Articles Tagged with “penal code”

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computer small.jpgA 43-year-old man in San Antonio, Texas was sentenced Friday on 22 counts of possession of child pornography to 220 years in the Texas Department of Criminal Justice. Each count of possession of child pornography, a 3rd degree felony, carries a maximum range of punishment of 10 years. But, Judge Herr of the 186th elected to run each sentence consecutive to one another, making one of the longest sentences that prosecutors can remember in Bexar County history.

During the punishment hearing, the prosecutors presented two women who testified that they were sexually abused by the defendant when they were very young. The prosecutors told the judge that he was not just possessing hardcore child pornography, but he was a sexual predator who would strike again if he was released in 10 years.

What you do in the privacy of your home may not be so private when it comes to the internet. With the internet making information readily accessible, prosecuting cyber and computer crimes has been pushed to the forefront of the U.S. Attorney’s agenda. Recently, U.S. Attorney General Eric Holder made news when he announced that 72 two defendants will be prosecuted in the most expansive possession of child pornography case in U.S. history. U.S. officials used the name Operation Delego to investigate a vast international online community that was allegedly trading graphic images and videos of adults sexually abusing children.
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The regular 82nd legislative session ended on May 30, 2011, and the following House and Senate bills will all take effect on September 1, 2011. The following summary of the laws concerning the criminal justice system will effect the Texas Code of Criminal Procedure, which can be located at the Texas Constitution and Statutes website. As with all new laws, the changes made apply only to offenses committed on or after the effective date.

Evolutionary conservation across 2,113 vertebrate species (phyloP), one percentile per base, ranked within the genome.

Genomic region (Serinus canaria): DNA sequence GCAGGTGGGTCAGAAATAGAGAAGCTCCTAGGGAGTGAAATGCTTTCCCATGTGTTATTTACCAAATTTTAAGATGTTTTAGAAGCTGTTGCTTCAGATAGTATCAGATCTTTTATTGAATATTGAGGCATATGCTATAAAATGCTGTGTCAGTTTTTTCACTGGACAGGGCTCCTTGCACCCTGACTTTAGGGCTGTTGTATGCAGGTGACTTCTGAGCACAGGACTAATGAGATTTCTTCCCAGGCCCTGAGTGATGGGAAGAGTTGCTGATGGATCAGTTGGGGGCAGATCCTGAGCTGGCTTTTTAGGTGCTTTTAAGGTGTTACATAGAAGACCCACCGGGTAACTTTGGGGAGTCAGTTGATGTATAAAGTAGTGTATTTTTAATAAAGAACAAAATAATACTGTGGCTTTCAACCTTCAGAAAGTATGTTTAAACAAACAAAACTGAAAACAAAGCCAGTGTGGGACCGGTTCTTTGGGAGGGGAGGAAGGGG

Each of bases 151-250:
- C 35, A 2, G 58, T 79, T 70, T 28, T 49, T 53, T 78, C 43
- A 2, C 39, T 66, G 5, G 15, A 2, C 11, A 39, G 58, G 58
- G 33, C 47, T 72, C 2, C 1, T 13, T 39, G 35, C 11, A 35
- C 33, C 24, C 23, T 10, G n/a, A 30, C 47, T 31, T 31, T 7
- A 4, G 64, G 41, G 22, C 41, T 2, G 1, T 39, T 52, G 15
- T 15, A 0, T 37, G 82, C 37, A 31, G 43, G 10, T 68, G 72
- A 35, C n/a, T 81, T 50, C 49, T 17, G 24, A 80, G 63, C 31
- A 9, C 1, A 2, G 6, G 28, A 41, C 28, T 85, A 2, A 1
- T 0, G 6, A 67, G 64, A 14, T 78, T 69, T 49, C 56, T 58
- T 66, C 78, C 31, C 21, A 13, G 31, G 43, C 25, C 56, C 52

Misdemeanor Fines and Costs:
House Bill 27 amends the Texas Code of Criminal Procedure, Articles 42.15 and 45.041. This bill applies to defendants of misdemeanor cases who are unable to pay the full amount of the court fines and costs in one payment. When a judge declares the sentence in a case, under the old law the judge could either require the defendant to pay the entire amount of the fines and costs at the time of sentencing or require the defendant to pay the entire amount at a later date. Under the new law, the court has the authority to set-up a payment plan for a defendant. For many people, this will help alleviate much of the stress associated with a misdemeanor case.

New Conditions for Defendants Being Placed on Deferred Adjudication:
For defendants who are going to be placed on deferred adjudication community supervision, House Bill 1106 outlines information that the court must supply. According to amended article 42.12, the court must inform the defendant that they have the right to petition for an order of nondisclosure (i.e. sealing of records, as outlined in Government Code 411.081) if the defendant is eligible. The defendant is limited in pursuing a petition of nondisclosure based on the nature of the offense and/or the defendant’s criminal history. In addition, the bill also outlines the information that must be presented to a defendant in the event of a dismissed case. “A judge who dismisses the proceedings against a defendant and discharges the defendant” must provide a copy of the order of dismissal and discharge and inform the defendant of their right to nondisclosure.
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